[webkit-dev] Need help making window.localStorage span processes
jorlow at chromium.org
Thu Apr 16 11:15:13 PDT 2009
I recently joined the Chrome team at Google and have been tasked with
making window.localStorage work within Chromium. I've spent a good
deal of time trying to understand how Chromium and WebKit interact,
how the current WebKit localStorage implementation works, and thinking
about how to make it all work together.
Unfortunately, I'm having a really hard time coming up with an elegant
solution to the problem. In WebKit, localStorage works by maintaining
a string to string map for each origin and periodically syncing it to
a SQLite database. This is great when render windows are all in the
same memory space, but there's no simple and efficient way to make
this work in a multi-process environment. (Note that even 2 windows
from the same origin are usually in 2 processes within Chromium.)
If you have any ideas or advice, I'd really appreciate it! Below is a
dump of my ideas so far.
(1) The easiest solution is re-sync the in-memory version of the data
with what's on disk. We'd pull in the data on the first access, push
the data to disk when finished, and wrap the whole thing in a
transaction to block other processes form accessing localStorage until
we're done. This is obviously going to be very slow and defeat the
entire purpose of having an in-memory version. Doing events right and
avoiding deadlocks may also be difficult as well.
(2) A similar idea is to ditch the in-memory version and just work
100% from the database. In other words, every localStorage operation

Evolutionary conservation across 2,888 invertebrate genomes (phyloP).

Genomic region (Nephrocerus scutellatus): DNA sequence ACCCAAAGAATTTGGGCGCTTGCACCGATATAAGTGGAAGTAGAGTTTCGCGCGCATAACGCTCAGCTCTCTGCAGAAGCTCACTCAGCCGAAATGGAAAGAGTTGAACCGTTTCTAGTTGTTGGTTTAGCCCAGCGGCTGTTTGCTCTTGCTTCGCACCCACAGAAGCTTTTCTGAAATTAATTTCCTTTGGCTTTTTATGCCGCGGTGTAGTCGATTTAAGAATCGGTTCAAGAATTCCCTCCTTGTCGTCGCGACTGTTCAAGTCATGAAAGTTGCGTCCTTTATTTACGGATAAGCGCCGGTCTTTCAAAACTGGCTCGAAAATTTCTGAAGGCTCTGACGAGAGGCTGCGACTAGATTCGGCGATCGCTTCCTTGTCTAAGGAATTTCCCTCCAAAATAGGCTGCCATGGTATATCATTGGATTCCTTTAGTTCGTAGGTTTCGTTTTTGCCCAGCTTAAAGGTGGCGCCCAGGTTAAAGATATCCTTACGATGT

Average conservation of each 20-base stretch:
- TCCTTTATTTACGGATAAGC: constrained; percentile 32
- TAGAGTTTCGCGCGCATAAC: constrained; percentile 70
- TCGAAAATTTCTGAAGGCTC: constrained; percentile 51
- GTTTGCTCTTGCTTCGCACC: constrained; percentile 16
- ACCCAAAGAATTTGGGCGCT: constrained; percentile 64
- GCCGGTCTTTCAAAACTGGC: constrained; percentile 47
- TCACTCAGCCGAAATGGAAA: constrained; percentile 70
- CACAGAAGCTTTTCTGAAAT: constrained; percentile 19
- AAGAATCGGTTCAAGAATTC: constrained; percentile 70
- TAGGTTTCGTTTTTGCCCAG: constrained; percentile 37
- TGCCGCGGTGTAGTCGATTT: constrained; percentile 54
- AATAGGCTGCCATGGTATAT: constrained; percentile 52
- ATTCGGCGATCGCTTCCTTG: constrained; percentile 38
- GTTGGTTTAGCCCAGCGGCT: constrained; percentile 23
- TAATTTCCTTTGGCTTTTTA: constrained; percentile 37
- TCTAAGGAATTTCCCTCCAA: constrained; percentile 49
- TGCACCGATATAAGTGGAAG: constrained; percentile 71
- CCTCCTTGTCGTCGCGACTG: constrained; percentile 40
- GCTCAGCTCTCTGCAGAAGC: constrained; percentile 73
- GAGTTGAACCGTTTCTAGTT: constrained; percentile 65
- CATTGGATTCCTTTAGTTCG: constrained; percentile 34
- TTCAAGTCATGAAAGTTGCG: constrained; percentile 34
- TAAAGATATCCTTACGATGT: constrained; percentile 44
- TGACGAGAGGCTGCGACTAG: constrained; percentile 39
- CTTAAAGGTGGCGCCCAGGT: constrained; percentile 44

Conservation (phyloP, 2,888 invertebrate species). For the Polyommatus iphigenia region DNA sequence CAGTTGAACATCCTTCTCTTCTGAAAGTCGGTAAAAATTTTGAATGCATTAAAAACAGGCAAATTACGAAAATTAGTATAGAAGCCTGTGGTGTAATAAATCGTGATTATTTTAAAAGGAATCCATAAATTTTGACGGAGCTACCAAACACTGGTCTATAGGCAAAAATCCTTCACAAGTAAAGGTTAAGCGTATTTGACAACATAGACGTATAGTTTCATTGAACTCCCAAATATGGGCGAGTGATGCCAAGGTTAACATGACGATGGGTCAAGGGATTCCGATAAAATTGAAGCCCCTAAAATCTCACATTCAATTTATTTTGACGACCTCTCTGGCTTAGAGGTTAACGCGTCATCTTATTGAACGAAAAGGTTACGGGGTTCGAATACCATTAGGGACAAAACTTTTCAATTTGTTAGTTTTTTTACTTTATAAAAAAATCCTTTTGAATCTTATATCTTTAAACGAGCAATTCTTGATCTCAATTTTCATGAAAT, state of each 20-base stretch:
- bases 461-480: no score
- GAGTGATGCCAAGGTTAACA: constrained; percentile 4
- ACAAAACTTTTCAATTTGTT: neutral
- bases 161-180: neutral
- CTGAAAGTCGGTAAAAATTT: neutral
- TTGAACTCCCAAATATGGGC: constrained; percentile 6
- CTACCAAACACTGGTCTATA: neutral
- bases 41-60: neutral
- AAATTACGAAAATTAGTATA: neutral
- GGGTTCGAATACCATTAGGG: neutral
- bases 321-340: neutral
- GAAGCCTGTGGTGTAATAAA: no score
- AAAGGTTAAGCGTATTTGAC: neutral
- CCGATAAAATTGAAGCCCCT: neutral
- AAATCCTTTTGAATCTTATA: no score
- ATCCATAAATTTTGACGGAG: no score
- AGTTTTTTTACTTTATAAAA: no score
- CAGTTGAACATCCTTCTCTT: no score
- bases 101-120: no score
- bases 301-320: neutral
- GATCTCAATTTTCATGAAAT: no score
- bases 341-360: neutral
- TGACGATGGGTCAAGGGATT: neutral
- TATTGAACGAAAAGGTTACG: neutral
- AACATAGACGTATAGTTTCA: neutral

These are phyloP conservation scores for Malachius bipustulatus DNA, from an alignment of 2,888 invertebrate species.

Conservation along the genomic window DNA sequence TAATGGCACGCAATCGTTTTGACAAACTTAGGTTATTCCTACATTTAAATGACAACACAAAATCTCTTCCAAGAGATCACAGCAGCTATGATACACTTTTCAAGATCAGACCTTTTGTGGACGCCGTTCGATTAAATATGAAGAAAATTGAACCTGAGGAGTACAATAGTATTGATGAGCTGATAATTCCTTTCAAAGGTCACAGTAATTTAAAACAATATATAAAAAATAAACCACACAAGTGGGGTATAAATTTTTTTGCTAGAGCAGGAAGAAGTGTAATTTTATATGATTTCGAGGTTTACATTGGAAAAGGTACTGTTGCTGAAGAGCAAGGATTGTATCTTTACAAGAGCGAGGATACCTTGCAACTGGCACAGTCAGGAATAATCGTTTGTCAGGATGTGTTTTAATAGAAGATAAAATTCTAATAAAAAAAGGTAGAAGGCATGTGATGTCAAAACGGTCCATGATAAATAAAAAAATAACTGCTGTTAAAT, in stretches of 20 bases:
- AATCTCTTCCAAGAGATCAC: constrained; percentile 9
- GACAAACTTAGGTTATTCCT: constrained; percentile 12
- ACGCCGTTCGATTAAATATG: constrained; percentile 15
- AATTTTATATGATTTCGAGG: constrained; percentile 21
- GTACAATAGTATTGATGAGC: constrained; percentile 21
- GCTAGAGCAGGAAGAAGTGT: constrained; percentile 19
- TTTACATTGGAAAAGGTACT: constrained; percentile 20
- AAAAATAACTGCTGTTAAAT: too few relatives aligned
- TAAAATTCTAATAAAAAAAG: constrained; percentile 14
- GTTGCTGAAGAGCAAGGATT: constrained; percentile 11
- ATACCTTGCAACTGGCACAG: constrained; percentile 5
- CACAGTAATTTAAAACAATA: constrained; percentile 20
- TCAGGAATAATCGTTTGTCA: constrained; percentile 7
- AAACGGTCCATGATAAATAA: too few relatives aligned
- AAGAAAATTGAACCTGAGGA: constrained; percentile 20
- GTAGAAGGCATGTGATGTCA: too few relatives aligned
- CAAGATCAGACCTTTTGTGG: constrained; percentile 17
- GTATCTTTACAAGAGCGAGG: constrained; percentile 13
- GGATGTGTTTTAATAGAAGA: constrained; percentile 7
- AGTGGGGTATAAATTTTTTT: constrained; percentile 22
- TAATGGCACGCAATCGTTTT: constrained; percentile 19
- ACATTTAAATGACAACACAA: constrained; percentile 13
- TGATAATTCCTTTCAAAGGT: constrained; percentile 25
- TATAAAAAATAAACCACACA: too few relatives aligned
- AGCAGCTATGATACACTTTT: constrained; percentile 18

would result in one or more SQLite calls. We'd still need to wrap the
entire thing in transactions, and I think there might still be some
potential issues with events and deadlocks. It's certainly cleaner
and more efficient from Chromium's perspective, but it'll be much
slower than the current implementation in the single process case. (I
assume this unacceptable?)
(3) Another idea I had was to add a replayable log to the localStorage
database. This would allow each process to efficiently "catch up"
with the SQLite localStorage state. One complication is garbage
collecting the log: we can't delete log entries until every applicable
process has consumed them, but we also can't leave them lying around
forever. We can't just wait until the window closes because of long
running web apps (think gmail) and we have to handle corner cases like
a process crashing.
All three options seem viable until we add events into the equation.
After that, a replay system seems necessary, and thus we're left with
only the third option I mentioned. (We can't just compare what's in
the database with what's in memory to generate events since a value
might have changed multiple times and there's no sense of order to the
It's also worth mentioning that, in order to make the implementation
self-contained (i.e. not have hooks that Chromium or other
multi-process environments must implement), WebKit would need to
monitor the database file for changes. This can be tricky to do in a
cross platform, scalable (i.e. not poling based) manor.
It's also worth doing a back-of-the-napkin calculation for
performance: I don't know the actual number of seeks for a SQLite
write, but let's go with a very conservative/optimistic guess and say
3. A normal user has a 7200rpm hard drive which has an average seek
of 7ms. Let's say we have n processes all accessing the same origin.
So the number of times a process can modify localStorage per second
before completely saturating the hard disk with seeks is something
like 1000/(3*7*n) or about 50/n.